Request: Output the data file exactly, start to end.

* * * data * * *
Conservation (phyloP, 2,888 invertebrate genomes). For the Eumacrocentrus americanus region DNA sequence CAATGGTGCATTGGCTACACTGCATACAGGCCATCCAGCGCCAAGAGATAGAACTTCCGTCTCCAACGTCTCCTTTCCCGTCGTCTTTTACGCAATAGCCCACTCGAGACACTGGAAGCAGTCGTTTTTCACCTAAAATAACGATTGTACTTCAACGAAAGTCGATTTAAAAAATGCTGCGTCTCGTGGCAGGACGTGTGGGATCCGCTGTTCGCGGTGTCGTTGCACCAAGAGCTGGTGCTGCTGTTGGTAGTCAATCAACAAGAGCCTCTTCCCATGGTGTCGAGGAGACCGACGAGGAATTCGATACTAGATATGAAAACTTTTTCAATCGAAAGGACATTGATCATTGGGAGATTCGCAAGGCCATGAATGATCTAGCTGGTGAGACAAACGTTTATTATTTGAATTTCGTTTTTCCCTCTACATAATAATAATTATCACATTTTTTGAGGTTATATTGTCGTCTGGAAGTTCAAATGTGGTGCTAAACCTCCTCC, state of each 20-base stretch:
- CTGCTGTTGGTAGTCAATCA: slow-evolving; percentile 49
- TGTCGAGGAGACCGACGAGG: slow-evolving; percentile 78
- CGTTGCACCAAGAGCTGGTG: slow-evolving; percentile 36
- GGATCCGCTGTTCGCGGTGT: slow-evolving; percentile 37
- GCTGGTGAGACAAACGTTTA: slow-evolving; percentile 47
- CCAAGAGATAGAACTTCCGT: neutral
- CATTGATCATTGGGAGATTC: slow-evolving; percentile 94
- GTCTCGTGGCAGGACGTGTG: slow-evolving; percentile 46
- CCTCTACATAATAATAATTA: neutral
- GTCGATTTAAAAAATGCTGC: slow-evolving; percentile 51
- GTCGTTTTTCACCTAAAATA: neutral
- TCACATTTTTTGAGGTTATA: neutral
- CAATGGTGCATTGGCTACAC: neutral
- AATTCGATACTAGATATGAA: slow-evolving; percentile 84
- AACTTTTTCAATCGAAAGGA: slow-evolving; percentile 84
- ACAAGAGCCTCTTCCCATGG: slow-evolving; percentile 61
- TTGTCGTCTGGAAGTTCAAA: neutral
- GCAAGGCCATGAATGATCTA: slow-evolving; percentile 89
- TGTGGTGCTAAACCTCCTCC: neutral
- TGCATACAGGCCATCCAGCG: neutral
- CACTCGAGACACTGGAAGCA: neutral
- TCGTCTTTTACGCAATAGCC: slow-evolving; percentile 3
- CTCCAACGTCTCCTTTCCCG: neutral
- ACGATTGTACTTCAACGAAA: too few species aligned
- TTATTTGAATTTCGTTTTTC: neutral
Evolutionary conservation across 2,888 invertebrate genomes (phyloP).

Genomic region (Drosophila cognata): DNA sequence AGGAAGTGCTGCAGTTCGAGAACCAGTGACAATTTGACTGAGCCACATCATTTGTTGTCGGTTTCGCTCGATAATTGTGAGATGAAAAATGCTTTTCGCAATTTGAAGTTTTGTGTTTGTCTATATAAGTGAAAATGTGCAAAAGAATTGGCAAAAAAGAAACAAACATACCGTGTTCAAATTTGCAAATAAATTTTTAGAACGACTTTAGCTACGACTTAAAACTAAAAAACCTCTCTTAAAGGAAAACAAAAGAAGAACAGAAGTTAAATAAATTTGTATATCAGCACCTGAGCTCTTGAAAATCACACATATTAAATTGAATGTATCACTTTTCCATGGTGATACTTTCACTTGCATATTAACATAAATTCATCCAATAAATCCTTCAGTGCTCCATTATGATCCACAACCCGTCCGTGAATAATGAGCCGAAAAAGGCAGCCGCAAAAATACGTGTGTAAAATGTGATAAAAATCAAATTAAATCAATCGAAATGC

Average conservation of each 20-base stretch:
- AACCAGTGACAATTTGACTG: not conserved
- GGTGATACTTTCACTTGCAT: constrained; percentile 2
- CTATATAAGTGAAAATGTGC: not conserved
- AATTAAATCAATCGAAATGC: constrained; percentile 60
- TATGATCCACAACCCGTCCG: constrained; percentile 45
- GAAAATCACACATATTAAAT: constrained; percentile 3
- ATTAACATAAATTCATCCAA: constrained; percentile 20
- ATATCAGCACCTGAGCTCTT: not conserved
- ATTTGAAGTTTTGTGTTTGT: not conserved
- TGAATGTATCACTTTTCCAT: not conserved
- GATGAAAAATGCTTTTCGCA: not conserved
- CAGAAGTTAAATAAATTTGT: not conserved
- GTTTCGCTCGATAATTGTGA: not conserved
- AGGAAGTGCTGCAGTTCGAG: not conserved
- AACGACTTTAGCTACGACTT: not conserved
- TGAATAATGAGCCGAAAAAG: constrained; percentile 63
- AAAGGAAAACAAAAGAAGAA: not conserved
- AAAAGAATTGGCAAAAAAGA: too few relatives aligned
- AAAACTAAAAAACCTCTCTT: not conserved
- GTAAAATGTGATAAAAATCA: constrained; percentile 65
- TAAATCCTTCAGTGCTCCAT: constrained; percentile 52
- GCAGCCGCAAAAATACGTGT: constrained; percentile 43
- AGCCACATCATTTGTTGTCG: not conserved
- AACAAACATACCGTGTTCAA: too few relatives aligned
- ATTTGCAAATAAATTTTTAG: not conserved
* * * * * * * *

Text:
Conservation (phyloP, 2,888 invertebrate genomes). For the Eumacrocentrus americanus region DNA sequence CAATGGTGCATTGGCTACACTGCATACAGGCCATCCAGCGCCAAGAGATAGAACTTCCGTCTCCAACGTCTCCTTTCCCGTCGTCTTTTACGCAATAGCCCACTCGAGACACTGGAAGCAGTCGTTTTTCACCTAAAATAACGATTGTACTTCAACGAAAGTCGATTTAAAAAATGCTGCGTCTCGTGGCAGGACGTGTGGGATCCGCTGTTCGCGGTGTCGTTGCACCAAGAGCTGGTGCTGCTGTTGGTAGTCAATCAACAAGAGCCTCTTCCCATGGTGTCGAGGAGACCGACGAGGAATTCGATACTAGATATGAAAACTTTTTCAATCGAAAGGACATTGATCATTGGGAGATTCGCAAGGCCATGAATGATCTAGCTGGTGAGACAAACGTTTATTATTTGAATTTCGTTTTTCCCTCTACATAATAATAATTATCACATTTTTTGAGGTTATATTGTCGTCTGGAAGTTCAAATGTGGTGCTAAACCTCCTCC, state of each 20-base stretch:
- CTGCTGTTGGTAGTCAATCA: slow-evolving; percentile 49
- TGTCGAGGAGACCGACGAGG: slow-evolving; percentile 78
- CGTTGCACCAAGAGCTGGTG: slow-evolving; percentile 36
- GGATCCGCTGTTCGCGGTGT: slow-evolving; percentile 37
- GCTGGTGAGACAAACGTTTA: slow-evolving; percentile 47
- CCAAGAGATAGAACTTCCGT: neutral
- CATTGATCATTGGGAGATTC: slow-evolving; percentile 94
- GTCTCGTGGCAGGACGTGTG: slow-evolving; percentile 46
- CCTCTACATAATAATAATTA: neutral
- GTCGATTTAAAAAATGCTGC: slow-evolving; percentile 51
- GTCGTTTTTCACCTAAAATA: neutral
- TCACATTTTTTGAGGTTATA: neutral
- CAATGGTGCATTGGCTACAC: neutral
- AATTCGATACTAGATATGAA: slow-evolving; percentile 84
- AACTTTTTCAATCGAAAGGA: slow-evolving; percentile 84
- ACAAGAGCCTCTTCCCATGG: slow-evolving; percentile 61
- TTGTCGTCTGGAAGTTCAAA: neutral
- GCAAGGCCATGAATGATCTA: slow-evolving; percentile 89
- TGTGGTGCTAAACCTCCTCC: neutral
- TGCATACAGGCCATCCAGCG: neutral
- CACTCGAGACACTGGAAGCA: neutral
- TCGTCTTTTACGCAATAGCC: slow-evolving; percentile 3
- CTCCAACGTCTCCTTTCCCG: neutral
- ACGATTGTACTTCAACGAAA: too few species aligned
- TTATTTGAATTTCGTTTTTC: neutral
Evolutionary conservation across 2,888 invertebrate genomes (phyloP).

Genomic region (Drosophila cognata): DNA sequence AGGAAGTGCTGCAGTTCGAGAACCAGTGACAATTTGACTGAGCCACATCATTTGTTGTCGGTTTCGCTCGATAATTGTGAGATGAAAAATGCTTTTCGCAATTTGAAGTTTTGTGTTTGTCTATATAAGTGAAAATGTGCAAAAGAATTGGCAAAAAAGAAACAAACATACCGTGTTCAAATTTGCAAATAAATTTTTAGAACGACTTTAGCTACGACTTAAAACTAAAAAACCTCTCTTAAAGGAAAACAAAAGAAGAACAGAAGTTAAATAAATTTGTATATCAGCACCTGAGCTCTTGAAAATCACACATATTAAATTGAATGTATCACTTTTCCATGGTGATACTTTCACTTGCATATTAACATAAATTCATCCAATAAATCCTTCAGTGCTCCATTATGATCCACAACCCGTCCGTGAATAATGAGCCGAAAAAGGCAGCCGCAAAAATACGTGTGTAAAATGTGATAAAAATCAAATTAAATCAATCGAAATGC

Average conservation of each 20-base stretch:
- AACCAGTGACAATTTGACTG: not conserved
- GGTGATACTTTCACTTGCAT: constrained; percentile 2
- CTATATAAGTGAAAATGTGC: not conserved
- AATTAAATCAATCGAAATGC: constrained; percentile 60
- TATGATCCACAACCCGTCCG: constrained; percentile 45
- GAAAATCACACATATTAAAT: constrained; percentile 3
- ATTAACATAAATTCATCCAA: constrained; percentile 20
- ATATCAGCACCTGAGCTCTT: not conserved
- ATTTGAAGTTTTGTGTTTGT: not conserved
- TGAATGTATCACTTTTCCAT: not conserved
- GATGAAAAATGCTTTTCGCA: not conserved
- CAGAAGTTAAATAAATTTGT: not conserved
- GTTTCGCTCGATAATTGTGA: not conserved
- AGGAAGTGCTGCAGTTCGAG: not conserved
- AACGACTTTAGCTACGACTT: not conserved
- TGAATAATGAGCCGAAAAAG: constrained; percentile 63
- AAAGGAAAACAAAAGAAGAA: not conserved
- AAAAGAATTGGCAAAAAAGA: too few relatives aligned
- AAAACTAAAAAACCTCTCTT: not conserved
- GTAAAATGTGATAAAAATCA: constrained; percentile 65
- TAAATCCTTCAGTGCTCCAT: constrained; percentile 52
- GCAGCCGCAAAAATACGTGT: constrained; percentile 43
- AGCCACATCATTTGTTGTCG: not conserved
- AACAAACATACCGTGTTCAA: too few relatives aligned
- ATTTGCAAATAAATTTTTAG: not conserved